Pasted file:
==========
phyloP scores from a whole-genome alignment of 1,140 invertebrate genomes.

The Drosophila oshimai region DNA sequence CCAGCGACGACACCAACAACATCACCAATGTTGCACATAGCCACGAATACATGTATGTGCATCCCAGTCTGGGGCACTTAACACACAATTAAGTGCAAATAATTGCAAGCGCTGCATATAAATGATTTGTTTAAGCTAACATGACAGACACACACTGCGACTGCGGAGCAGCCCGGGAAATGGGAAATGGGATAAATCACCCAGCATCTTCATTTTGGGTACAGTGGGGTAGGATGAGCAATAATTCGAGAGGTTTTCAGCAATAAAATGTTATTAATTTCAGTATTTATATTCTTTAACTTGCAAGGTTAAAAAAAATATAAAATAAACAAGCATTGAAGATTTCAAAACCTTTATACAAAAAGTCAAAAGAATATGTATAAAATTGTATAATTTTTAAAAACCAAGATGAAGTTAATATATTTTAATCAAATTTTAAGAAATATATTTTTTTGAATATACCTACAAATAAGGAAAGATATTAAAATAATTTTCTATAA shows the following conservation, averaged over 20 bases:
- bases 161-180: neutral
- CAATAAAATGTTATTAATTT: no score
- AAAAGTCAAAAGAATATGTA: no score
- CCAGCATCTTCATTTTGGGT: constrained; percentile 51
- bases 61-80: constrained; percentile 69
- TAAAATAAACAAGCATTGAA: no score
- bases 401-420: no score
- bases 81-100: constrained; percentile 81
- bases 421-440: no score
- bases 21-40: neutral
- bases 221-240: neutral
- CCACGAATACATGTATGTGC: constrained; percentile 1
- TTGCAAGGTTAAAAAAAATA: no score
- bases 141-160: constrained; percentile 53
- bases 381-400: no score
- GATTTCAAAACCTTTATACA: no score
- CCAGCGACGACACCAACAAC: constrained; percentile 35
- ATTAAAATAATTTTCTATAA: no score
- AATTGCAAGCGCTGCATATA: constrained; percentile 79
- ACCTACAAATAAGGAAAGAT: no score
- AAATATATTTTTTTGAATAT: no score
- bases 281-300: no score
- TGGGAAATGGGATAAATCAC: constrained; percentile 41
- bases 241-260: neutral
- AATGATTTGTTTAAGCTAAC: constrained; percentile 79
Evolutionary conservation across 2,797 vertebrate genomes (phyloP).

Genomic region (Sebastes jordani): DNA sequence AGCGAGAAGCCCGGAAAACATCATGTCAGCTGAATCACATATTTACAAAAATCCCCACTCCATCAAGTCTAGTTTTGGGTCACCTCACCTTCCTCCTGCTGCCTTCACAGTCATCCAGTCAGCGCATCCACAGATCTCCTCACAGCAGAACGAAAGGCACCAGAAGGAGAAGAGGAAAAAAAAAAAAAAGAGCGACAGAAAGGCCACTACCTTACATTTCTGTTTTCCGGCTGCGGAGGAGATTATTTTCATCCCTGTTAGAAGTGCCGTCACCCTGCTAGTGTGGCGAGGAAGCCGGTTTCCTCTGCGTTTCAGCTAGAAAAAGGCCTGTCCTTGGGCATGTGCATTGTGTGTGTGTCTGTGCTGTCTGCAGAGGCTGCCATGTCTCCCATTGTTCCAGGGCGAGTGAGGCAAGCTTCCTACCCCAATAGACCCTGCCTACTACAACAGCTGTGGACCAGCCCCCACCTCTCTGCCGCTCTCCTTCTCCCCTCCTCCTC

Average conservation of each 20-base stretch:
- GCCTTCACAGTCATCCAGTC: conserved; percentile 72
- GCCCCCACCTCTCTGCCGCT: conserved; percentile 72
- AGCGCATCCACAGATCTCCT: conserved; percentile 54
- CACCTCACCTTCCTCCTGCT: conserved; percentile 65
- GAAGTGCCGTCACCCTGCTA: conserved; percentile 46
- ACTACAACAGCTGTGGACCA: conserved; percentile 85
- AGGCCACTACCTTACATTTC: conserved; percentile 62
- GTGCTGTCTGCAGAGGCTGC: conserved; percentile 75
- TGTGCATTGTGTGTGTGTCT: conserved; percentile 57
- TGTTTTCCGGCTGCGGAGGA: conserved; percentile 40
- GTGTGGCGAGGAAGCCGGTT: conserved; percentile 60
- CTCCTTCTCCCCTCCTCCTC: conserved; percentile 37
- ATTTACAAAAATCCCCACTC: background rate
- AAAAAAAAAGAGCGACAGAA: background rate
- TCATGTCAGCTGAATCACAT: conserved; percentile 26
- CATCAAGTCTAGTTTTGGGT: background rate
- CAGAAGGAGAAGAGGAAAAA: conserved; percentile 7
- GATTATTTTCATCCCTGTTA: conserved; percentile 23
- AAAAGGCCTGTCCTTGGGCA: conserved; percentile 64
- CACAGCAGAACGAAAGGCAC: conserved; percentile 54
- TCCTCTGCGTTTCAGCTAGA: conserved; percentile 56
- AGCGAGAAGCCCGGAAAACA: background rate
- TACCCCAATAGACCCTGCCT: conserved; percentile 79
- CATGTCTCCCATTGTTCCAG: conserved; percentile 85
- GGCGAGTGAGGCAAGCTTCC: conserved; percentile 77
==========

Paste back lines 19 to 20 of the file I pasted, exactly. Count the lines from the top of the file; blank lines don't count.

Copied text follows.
- CCAGCGACGACACCAACAAC: constrained; percentile 35
- ATTAAAATAATTTTCTATAA: no score